EGSC Fall Institute: A Primer on Antiracism in Education

The Graduate Students of Colour (EGSC)

During the upcoming Reading Week the Education Graduate Students of Colour (EGSC) are hosting the Fall 2020 Institute: A Primer on Antiracism in Education 

Dr. Saba Alvi is our keynote speaker along with workshops by Linzey Corridon (McMaster University), Rebeca Mahadeo (University of Toronto-Mississauga), and Shyam Patel (University of Ottawa). 

All workshops are open to teacher candidates, graduate students, teachers/professors, and the wider uOttawa community. 

Antiracism is not simply a teaching and learning strategy, it is a philosophy — a shift in our collective consciousness — that addresses and challenges our assumptions and biases. For teacher candidates, this is particularly significant because of the growing diversity among our students. To this end, the Fall 2020 Institute: A Primer on Antiracism in Education organized by the Education Graduate Students of Colour (EGSC) provides an opportunity to listen to voices with a range of backgrounds and experiences. 

1) What is antiracism?

The keynote speaker, Dr. Saba Alvi, will launch the series of workshops happening across the week. As one of the Global Cohort Co-Leads and a Part-Time Professor at the University of Ottawa, she brings a nuanced understanding of antiracism, as a theory and practice. Moreover, Dr. Alvi works as a teacher at Tarbiyah Learning, an experience that allows her to share experiences and stories about her work with antiracism in the classroom. More specifically, she will delve into ways teacher candidates can build on antiracism to develop a classroom culture to inspire educators to disrupt the field of education and better support our students. 

2) How can I be an “ally” as a teacher educator?   

Drawing on the theory and practice of antiracism, this second workshop delves into the role of allyship with/in education, starting with a reading of Shyam Patel’s “I’m Afraid of White People.” Taking this personal account into consideration, the workshop then reflects on how teacher candidates and teachers can think about how to dismantle white privilege and white supremacy while also shifting away from performative politics. It might make for an “uncomfortable” workshop, but the aim is to think about how we can move past this place — one of complacency — that we seem to be stuck with/in.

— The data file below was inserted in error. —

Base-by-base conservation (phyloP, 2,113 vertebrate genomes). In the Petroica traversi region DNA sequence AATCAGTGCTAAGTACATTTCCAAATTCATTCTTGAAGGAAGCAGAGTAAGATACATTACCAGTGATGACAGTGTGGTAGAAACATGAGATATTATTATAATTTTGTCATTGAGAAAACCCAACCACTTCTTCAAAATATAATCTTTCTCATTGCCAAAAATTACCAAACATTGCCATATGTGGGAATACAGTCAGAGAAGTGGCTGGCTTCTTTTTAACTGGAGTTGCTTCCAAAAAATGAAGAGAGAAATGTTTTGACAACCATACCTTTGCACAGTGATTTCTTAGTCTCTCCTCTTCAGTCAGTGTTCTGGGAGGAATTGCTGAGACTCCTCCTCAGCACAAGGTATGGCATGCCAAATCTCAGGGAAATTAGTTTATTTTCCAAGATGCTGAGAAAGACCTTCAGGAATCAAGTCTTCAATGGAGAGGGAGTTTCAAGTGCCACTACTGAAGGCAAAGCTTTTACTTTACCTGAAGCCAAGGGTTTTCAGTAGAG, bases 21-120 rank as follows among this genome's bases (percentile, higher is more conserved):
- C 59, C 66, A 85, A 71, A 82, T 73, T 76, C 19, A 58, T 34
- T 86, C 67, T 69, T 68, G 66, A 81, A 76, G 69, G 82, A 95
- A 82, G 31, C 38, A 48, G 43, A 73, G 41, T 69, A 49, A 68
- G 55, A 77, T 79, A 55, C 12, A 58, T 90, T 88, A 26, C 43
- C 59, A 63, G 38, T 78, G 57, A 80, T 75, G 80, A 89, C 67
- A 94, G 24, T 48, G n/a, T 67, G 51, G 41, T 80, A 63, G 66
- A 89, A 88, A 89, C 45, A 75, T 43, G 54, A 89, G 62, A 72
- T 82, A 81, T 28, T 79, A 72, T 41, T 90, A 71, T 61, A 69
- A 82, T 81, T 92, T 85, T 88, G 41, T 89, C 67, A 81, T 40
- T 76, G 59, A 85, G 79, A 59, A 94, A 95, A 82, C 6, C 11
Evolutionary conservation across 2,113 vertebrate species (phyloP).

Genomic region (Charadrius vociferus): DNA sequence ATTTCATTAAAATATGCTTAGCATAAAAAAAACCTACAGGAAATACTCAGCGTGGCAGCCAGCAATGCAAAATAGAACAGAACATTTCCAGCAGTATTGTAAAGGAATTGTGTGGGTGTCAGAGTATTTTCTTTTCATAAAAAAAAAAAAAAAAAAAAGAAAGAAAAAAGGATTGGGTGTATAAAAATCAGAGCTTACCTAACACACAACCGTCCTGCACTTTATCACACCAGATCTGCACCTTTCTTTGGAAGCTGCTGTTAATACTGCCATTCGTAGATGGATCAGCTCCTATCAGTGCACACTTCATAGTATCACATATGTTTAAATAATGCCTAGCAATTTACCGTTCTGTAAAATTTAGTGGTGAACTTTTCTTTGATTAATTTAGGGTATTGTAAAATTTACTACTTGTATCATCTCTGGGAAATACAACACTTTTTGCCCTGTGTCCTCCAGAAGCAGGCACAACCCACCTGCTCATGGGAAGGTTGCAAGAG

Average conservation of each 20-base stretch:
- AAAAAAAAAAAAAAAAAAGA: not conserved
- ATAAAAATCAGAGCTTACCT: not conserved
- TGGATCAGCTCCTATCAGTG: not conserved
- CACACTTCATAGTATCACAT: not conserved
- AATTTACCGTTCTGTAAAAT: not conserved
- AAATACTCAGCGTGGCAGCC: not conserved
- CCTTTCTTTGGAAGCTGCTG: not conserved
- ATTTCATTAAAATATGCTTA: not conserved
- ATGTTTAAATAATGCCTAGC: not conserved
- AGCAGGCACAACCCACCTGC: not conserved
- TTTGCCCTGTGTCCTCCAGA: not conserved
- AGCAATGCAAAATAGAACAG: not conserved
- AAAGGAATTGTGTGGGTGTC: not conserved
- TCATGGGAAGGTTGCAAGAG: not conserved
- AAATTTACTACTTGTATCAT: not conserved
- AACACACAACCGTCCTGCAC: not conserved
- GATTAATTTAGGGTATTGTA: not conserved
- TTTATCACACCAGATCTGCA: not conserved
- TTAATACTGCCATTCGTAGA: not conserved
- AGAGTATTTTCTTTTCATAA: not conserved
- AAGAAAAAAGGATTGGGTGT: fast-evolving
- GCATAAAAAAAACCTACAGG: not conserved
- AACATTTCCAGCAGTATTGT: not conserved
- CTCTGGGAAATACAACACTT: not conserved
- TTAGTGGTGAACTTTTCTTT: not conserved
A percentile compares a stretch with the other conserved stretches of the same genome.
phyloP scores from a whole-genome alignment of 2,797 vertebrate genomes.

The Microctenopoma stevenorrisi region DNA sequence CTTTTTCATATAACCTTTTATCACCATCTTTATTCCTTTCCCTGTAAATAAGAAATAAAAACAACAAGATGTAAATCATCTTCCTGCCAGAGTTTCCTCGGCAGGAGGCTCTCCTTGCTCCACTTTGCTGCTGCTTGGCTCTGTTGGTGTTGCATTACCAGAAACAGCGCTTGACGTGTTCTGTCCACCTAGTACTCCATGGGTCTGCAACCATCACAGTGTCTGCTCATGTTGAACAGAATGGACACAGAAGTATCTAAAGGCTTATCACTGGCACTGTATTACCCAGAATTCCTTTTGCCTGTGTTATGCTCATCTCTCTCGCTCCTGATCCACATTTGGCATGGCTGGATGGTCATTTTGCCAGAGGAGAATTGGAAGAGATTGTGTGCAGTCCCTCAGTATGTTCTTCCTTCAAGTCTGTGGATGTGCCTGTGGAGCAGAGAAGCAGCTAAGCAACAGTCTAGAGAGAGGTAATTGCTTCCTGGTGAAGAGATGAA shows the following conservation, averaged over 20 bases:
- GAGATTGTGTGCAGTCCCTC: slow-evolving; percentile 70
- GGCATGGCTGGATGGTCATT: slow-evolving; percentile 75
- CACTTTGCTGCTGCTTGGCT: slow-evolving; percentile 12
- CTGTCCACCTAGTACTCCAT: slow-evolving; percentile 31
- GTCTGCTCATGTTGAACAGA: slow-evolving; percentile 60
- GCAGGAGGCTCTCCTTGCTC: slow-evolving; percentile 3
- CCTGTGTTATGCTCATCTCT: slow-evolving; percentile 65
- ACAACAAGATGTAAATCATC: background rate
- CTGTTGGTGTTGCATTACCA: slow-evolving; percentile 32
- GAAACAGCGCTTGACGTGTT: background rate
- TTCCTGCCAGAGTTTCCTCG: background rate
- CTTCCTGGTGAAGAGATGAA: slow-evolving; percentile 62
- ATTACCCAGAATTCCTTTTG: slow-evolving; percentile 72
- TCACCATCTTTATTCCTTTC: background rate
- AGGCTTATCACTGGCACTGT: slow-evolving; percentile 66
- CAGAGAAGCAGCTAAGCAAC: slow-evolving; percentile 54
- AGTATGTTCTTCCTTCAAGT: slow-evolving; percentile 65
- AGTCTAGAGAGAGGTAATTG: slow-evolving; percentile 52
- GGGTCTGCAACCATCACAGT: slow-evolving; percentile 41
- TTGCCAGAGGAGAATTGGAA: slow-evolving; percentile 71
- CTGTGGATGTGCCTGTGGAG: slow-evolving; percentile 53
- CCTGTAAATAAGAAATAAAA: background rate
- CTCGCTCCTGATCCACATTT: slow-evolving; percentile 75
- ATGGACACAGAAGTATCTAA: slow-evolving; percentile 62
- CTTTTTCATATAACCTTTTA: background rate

3) What is the term intercultural education?

Rebeca Mahadeo is the Student Development Coordinator for Intercultural Programs at the University of Toronto-Mississauga. Her workshop will pose questions to teacher candidates that will shake the foundation of this notion of multiculturalism — one that is deeply rooted in the nation-state referred to as Canada. Instead, Rebeca offers insight into the emerging work towards intercultural education, which takes on a more holistic approach. Here, she locates a trajectory based on an intercultural continuum, providing teacher candidates an oppportunity to reflect about their own position and place.

4) How can deepen our understanding of antiracism?

Finally, Linzey Corridon will close off the week of workshops, with a focus on queering antiracism. While this has been widely used in education and other fields, antiracism spaces can be troubling, particularly for queer and trans peoples. For teacher candidates, this workshop provides ideas on queering antiracism vis-à-vis efforts, ethical citations practices, and knowledge production in the classroom. His workshop is also particularly helpful to think about your own writing in the program and beyond.  

The EGSC also plans to run a Decolonization 101 workshop with Molly Swain next semester along with the launch of Counter Narratives

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